US Hiring Picked up in August as Pay Surged Most in 9 Years

Hiring in the United States picked up in August, and wages grew at their fastest pace in nine years — evidence that employers remain confident despite the Trump administration’s ongoing conflicts with its trading partners. Employers added a strong 201,000 jobs, and the unemployment rate remained at 3.9 percent, near an 18-year low.

Jobs to Left, Tariffs on Right: Can US Economy Defy Threats?

The U.S. economy is showing consistent strength even after nearly a decade of growth, with Friday’s jobs report for August signaling that employers remain confident enough to hire freely and are finally paying more generously. Consumers, the principal drivers of growth, are more confident than they’ve been in nearly 18 years. Americans are splurging on restaurant meals, clothes and cars. Still, potential problems loom.

Tesla Stock Falls as CEO Appears to Smoke Marijuana on Video

Shares of electric car maker Tesla Inc. tumbled about 6 percent after CEO Elon Musk appeared to smoke marijuana during an interview and the company’s accounting chief left after a month on the job. During a podcast that was shown on YouTube, Musk inhales from what the host says is a combined marijuana-tobacco joint. As the video gained traction, more news hit: The Palo Alto, California, company announced that Chief Accounting Officer Dave Morton resigned after a month on the job, citing public attention and the fast pace of the post.

Trump: Ready to Tax an Additional $267B in Chinese Imports

President Donald Trump said Friday that he’s prepared to impose tariffs on an additional $267 billion in Chinese imports. Such a step would significantly escalate his trade war with Beijing and would likely increase costs for a broad range of U.S. businesses and consumers.

Trump Warns of ‘Devastating’ Taxes on Canadian Cars

President Donald Trump says he does not want to hurt Canada’s economy but also warns that if he imposes taxes on cars it would be “devastating” for the neighboring country. Trump spoke to reporters aboard Air Force One while Canadian Foreign Minister Chrystia Freeland was meeting in Washington with U.S. Trade Representative Robert Lighthizer. They have been trying to reach a deal that would allow Canada to remain in a North American trade bloc with the U.S. and Mexico.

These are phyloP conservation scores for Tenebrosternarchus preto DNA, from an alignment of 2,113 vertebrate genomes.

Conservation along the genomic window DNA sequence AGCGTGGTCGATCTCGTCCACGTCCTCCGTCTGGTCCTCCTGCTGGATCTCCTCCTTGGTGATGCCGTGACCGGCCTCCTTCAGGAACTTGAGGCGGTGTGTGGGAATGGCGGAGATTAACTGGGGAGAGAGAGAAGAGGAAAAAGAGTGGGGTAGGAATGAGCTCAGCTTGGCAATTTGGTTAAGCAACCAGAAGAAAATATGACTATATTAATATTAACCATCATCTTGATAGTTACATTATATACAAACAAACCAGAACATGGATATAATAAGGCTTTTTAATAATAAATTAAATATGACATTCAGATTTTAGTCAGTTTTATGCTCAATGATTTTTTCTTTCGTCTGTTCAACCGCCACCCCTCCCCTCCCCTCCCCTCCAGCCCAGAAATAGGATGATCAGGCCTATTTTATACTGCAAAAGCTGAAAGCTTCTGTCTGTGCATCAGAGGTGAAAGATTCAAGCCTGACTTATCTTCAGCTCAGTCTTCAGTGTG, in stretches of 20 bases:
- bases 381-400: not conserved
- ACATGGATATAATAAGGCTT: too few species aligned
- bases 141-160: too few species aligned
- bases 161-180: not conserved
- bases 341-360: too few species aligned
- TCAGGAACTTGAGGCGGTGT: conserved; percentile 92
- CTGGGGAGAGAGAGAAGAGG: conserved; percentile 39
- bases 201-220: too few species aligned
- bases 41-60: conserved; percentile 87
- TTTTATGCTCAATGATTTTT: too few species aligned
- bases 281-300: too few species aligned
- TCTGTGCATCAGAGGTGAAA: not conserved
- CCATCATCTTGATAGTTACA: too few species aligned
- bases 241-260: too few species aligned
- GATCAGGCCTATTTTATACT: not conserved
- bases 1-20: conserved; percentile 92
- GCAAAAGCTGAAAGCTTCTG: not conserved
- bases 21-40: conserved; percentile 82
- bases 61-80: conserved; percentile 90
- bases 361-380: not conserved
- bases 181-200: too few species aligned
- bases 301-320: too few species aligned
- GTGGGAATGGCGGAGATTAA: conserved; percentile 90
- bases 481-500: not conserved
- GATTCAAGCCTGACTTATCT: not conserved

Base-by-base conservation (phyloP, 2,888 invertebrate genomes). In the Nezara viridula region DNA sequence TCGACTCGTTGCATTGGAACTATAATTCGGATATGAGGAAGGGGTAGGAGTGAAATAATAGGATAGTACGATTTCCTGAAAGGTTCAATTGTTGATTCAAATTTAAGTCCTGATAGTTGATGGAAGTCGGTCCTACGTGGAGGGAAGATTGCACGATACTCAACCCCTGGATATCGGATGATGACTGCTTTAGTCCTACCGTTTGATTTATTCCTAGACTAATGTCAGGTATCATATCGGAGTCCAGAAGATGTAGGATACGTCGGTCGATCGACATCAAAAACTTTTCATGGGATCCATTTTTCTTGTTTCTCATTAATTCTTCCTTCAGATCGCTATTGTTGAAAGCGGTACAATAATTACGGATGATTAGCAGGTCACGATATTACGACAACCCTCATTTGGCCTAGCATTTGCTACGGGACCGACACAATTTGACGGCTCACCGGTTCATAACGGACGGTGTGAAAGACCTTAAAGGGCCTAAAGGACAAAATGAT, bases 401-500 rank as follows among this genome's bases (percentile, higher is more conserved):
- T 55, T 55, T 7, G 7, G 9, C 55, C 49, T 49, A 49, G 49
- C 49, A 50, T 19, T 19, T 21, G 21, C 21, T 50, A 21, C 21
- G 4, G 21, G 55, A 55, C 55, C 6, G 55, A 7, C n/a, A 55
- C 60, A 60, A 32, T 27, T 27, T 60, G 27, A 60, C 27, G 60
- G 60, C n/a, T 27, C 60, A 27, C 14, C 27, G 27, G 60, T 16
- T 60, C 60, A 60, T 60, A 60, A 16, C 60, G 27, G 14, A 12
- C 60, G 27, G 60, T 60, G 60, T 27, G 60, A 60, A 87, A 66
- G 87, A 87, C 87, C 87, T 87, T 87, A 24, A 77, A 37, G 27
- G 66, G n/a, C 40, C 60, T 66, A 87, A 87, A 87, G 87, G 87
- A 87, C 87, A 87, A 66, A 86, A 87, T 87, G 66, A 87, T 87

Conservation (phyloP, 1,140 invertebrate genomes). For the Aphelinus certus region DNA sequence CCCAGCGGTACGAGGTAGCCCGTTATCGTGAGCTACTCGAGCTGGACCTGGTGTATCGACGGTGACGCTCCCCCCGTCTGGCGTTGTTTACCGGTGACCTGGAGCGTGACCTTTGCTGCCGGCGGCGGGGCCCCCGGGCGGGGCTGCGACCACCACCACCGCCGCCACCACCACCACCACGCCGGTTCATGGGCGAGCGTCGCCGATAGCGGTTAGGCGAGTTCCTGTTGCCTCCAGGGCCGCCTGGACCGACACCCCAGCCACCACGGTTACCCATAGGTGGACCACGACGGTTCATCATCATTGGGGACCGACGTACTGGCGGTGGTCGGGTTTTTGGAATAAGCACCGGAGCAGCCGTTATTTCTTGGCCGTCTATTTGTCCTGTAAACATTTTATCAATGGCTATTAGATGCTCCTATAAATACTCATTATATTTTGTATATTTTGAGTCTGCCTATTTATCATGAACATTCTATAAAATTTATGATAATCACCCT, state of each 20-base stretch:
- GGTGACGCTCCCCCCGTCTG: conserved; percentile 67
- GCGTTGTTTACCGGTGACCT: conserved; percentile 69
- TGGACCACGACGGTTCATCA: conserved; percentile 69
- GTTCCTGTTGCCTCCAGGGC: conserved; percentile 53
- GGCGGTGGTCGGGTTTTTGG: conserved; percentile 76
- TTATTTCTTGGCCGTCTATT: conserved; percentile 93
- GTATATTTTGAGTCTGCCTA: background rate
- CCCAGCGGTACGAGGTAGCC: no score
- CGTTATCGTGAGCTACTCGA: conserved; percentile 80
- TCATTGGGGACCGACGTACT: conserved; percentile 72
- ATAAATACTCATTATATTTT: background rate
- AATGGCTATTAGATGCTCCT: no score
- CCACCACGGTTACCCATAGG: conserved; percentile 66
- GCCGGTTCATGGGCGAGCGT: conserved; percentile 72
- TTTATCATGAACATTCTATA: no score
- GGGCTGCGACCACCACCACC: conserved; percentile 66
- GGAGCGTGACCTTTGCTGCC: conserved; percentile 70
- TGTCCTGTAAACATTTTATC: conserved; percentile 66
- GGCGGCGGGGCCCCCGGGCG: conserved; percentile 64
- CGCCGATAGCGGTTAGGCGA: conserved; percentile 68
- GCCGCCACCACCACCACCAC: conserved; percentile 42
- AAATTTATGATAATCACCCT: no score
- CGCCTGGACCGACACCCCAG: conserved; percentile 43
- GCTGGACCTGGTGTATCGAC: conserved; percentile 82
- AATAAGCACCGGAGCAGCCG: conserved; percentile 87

As Google Turns 20, Questions Over Whether It’s Too Powerful

Twenty years after Larry Page and Sergey Brin set out to organize all of the internet’s information, the search engine they named Google has morphed into a dominating force in smartphones, online video, email, maps and much more. That resounding success has regulators and lawmakers questioning whether the company has become too powerful. Those concerns may spur attempts to break up Google.

Nike’s Kaepernick Campaign Signals Change in Shoe Politics

Nike’s decision to use Colin Kaepernick as a spokesman may signal a major change in shoe politics. Kaepernick is the new face of the “Just Do It” campaign. The company is being criticized by some white customers who say they will boycott and burn Nike gear. But athletic apparel companies have long used black athletes and black culture as part of their business strategies. They have to weigh possibly losing that core audience support.

Under DeVos, Full Loan Relief Rare for For-Profit Students

Preliminary data obtained by The Associated Press show the Trump administration is granting only partial loan forgiveness to the vast majority of students it approves for help because of fraud by for-profit colleges. The data demonstrate the impact of Education Secretary Betsy DeVos’ new policy of tiered relief, in which students swindled by for-profit schools are compensated based on their earnings after the program.

Stocks Fall Again on Trade War, Rate Worries

U.S. stock indexes fell Friday after President Donald Trump said he may intensify his trade battle with China. A strong jobs report also pushed investors to gird for higher interest rates. The S&P 500 bounced between modest gains and losses in an up-and-down day, but its most decisive move was downward after Trump said he’s ready to impose tariffs on essentially every good that’s imported from China. That helped push the S&P 500 to its fourth straight day of moderate losses.

The S&P 500 lost 6.37 points, or 0.2 percent, to 2,871.68 and closed out just its second down week in the last 10. The Dow Jones Industrial Average lost 79.33, or 0.3 percent, to 25,916.54, and the Nasdaq composite fell 20.18, or 0.3 percent, to 7,902.54. The Russell 2000 index of smaller-company stocks declined 1.29 points, or 0.8 percent, to 1,713.18.

Benchmark U.S. crude lost 2 cents to settle at $67.75 per barrel. Brent crude, the international standard, rose 33 cents to $76.83 a barrel. Natural gas inched up by a fraction of a cent and settled at $2.78 per 1,000 cubic feet. Heating oil rose a penny to $2.22 per gallon, and wholesale gasoline rose 2 cents to $1.97 per gallon.

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